Sunday, October 30, 2005

New PP poll on why women abort

Planned Parenthood has published the results of their latest research on reasons women give for undergoing induced abortions.
RESULTS: The reasons most frequently cited were that having a child would interfere with a woman's education, work or ability to care for dependents (74%); that she could not afford a baby now (73%); and that she did not want to be a single mother or was having relationship problems (48%). Nearly four in 10 women said they had completed their childbearing, and almost one-third were not ready to have a child.

There's an interesting reflection on "maternal and fetal indications." Most people would probably assume that the woman has a severe health problem such that her doctor is recommending an abortion, or that she's discovered that the fetus has a severe birth defect. But what the in-depth interviews found was different:
Seven percent of women cited health concerns for themselves or possible problems affecting the health of the fetus as their most important reason....

Women who felt that their fetus's health had been compromised cited concerns such as a lack of prenatal care, the risk of birth defects due to advanced maternal age, a history of miscarriages, maternal cocaine use and fetal exposure to prescription medications. Concerns about personal health included chronic and life-threatening conditions such as depression, advanced maternal age and toxemia.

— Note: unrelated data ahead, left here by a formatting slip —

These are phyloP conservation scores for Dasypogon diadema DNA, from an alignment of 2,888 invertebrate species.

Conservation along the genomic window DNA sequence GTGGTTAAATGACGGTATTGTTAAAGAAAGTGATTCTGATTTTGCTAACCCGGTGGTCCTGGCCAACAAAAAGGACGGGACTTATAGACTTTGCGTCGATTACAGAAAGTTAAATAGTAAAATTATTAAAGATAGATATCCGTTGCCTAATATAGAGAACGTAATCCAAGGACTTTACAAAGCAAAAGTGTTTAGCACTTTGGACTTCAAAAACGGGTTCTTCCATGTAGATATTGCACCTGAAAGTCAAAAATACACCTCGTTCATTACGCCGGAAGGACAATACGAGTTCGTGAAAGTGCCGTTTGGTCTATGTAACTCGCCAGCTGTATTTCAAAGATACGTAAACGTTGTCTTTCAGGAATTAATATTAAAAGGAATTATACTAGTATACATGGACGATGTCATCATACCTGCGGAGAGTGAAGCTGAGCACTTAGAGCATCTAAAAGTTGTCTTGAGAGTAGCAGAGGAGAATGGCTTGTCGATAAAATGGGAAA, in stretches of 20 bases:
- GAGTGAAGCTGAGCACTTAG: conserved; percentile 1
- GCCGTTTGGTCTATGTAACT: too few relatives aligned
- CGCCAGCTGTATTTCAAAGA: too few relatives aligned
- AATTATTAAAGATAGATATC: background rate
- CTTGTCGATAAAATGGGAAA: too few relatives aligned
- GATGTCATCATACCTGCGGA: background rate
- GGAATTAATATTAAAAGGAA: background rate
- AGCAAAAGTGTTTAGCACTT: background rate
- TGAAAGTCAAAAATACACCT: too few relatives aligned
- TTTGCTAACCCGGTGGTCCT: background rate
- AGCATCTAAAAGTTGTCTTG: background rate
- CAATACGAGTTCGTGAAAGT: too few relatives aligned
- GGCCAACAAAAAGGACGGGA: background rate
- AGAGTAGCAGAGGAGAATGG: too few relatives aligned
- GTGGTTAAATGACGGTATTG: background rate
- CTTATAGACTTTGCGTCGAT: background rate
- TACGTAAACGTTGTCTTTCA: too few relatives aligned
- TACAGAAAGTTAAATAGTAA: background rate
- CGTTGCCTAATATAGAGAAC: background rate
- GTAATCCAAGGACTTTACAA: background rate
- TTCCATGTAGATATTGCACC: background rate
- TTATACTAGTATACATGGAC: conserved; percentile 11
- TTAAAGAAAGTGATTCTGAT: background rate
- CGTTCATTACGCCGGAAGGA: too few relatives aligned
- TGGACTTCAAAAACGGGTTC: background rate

In other words, the seven percent of abortions sought for "maternal and fetal indications" includes women who self-referred for abortion based on their own perception of risks. The survey did not in any way break down the statistics or make any effort to verify that the woman's perception was accurate. Also, the research did not indicate if these women were given any information by the provider about the actual risks, as opposed to their perceived risks.

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